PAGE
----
It’s also possible that the differences the between the figure in this video and the hooded figure in Entry #45 may suggest that there are two different people involved, and that they are the twins.
We should note that the YouTube description for this video is “”, which seems to be a reference to two identical entities, side by side — that is, the twins.
Who does ToTheArk know is “there”? Who is the “he” that the coded message refers to? What did “he” do? Who — or what — are the twins?
Entry #47 (August 18, 2011)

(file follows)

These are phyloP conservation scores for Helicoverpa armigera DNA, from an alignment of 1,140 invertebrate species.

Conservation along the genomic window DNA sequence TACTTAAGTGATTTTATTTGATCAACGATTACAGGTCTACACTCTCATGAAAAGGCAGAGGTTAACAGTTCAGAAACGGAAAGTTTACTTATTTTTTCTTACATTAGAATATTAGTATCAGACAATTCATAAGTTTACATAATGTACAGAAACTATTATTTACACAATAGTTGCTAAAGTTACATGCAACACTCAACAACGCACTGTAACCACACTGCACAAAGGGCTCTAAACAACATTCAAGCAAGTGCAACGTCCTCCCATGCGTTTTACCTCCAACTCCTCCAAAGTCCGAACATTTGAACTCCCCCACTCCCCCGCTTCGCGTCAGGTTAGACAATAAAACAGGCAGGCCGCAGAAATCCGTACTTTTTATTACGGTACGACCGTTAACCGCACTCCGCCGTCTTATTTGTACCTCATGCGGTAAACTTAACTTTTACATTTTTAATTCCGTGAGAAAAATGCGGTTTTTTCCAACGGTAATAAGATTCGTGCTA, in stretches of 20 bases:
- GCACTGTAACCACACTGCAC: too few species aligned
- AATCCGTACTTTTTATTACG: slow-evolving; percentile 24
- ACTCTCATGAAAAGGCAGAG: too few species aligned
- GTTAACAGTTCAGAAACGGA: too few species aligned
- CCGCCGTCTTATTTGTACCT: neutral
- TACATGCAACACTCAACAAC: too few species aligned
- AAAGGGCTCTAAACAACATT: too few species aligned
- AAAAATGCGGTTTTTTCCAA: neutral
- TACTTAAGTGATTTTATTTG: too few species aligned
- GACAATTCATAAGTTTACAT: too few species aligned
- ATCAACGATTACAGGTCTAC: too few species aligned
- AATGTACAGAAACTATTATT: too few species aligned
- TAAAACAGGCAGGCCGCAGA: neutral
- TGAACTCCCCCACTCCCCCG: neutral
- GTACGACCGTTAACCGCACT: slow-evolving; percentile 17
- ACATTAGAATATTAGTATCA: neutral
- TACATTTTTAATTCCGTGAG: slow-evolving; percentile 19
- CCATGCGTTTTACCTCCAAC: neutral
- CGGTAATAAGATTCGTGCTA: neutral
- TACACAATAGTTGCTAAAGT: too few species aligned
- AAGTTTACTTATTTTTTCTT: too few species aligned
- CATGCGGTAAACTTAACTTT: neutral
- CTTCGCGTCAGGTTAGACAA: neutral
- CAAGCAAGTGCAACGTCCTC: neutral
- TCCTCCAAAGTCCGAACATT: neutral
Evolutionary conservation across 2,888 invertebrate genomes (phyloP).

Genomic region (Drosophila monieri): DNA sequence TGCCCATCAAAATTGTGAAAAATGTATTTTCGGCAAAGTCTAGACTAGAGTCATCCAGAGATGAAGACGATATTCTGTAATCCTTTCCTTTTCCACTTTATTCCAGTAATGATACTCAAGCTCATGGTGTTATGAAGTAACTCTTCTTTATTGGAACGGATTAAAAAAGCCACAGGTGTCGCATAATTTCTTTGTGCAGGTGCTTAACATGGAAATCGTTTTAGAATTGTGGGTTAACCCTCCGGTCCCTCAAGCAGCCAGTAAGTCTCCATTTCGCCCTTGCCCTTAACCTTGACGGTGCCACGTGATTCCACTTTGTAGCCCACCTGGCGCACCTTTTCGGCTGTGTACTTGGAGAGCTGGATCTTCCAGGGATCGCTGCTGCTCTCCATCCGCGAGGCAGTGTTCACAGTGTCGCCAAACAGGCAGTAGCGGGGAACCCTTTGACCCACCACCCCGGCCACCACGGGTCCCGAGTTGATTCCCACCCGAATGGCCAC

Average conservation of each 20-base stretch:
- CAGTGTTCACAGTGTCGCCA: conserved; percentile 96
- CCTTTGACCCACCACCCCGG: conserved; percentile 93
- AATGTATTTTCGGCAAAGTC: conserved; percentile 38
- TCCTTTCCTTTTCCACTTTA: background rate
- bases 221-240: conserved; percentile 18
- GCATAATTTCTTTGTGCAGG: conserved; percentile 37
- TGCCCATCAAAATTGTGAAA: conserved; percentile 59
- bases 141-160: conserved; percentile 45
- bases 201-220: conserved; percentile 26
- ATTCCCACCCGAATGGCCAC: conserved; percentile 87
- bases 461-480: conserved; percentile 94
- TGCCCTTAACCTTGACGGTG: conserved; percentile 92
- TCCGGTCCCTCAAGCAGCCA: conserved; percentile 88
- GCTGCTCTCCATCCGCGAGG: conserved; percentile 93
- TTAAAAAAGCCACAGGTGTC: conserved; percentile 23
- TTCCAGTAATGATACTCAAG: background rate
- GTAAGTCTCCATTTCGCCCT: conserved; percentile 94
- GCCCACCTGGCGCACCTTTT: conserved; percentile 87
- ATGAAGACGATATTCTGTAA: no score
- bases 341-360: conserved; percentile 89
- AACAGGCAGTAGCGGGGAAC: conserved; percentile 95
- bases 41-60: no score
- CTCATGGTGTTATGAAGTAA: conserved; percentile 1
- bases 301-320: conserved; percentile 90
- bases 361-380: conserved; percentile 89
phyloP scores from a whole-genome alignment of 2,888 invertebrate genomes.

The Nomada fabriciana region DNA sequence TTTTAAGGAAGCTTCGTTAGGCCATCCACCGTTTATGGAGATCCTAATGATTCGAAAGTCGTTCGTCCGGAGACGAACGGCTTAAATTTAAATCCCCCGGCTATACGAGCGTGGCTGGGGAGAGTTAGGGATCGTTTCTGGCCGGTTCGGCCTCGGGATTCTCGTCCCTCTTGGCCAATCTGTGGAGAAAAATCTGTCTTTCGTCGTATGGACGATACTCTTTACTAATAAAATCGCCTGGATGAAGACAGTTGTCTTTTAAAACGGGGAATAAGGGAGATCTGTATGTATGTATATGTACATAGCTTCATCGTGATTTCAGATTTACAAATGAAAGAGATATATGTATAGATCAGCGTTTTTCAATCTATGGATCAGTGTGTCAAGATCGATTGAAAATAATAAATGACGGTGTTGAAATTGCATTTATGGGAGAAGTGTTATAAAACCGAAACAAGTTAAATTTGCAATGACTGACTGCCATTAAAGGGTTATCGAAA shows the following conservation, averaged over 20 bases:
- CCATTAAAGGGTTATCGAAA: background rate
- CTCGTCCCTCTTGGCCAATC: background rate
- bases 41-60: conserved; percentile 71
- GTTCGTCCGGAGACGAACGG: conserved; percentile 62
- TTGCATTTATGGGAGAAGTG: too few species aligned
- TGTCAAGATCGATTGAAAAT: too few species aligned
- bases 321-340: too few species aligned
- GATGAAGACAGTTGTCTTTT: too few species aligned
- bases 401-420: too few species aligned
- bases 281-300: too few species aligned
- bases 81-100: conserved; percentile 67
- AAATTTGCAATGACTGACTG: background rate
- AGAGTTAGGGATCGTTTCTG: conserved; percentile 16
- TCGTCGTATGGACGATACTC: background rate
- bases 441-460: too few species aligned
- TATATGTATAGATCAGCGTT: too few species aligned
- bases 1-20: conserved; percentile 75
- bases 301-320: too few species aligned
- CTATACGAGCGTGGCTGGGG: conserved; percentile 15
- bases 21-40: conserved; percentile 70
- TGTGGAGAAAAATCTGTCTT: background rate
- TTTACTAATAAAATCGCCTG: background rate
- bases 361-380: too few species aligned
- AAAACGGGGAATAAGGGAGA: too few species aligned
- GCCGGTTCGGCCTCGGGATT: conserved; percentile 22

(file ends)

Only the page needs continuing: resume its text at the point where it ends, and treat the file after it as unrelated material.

Jay’s captions tells us that this video takes place an hour after he fled Alex’s apartment. Jay is in his car, his head on the wheel, either sleeping or deep in thought. Alex approaches the car and knocks on the window; Jay rouses himself and gets out of the car. Alex pushes him and berates him for breaking into his apartment. Jay admits that he had no plan, and Alex taunts him with the tape. Alex leaves and Jay follows him, asking him how he got out of his apartment. Alex ignores the question and tells Jay that he has been no help. They argue, and Alex pushes Jay again. They continue to argue, and Alex tells Jay that he is “done helping”. Jay follows him and demands Jessica’s telephone number; Alex refuses, but Jay steals his keys, and locks them inside his own car. Alex reluctantly gives Jay the number, and after calling the number to confirm that it does, indeed, belong to Jessica, he returns Alex’s keys. Jay gets back in his car and drives away; Jay’s caption reminds us that Alex dodged the question about how he got out of his apartment. We then cut to the interior of Jay’s car on a bright, sunny afternoon. He calls Jessica and introduces himself; he asks about Amy, and Jessica, surprised, tells him that Alex told her that he found Amy, and that they were together. Jay tells her that Alex lied, and tries to reassure her that she shouldn’t be worried. He tells her to ignore any future calls from Alex, and that he’ll be in touch. His captions underscore the fact that Jessica knows Alex was lying, and then ends with the ominous sentence: “In hindsight, I never should have called her.”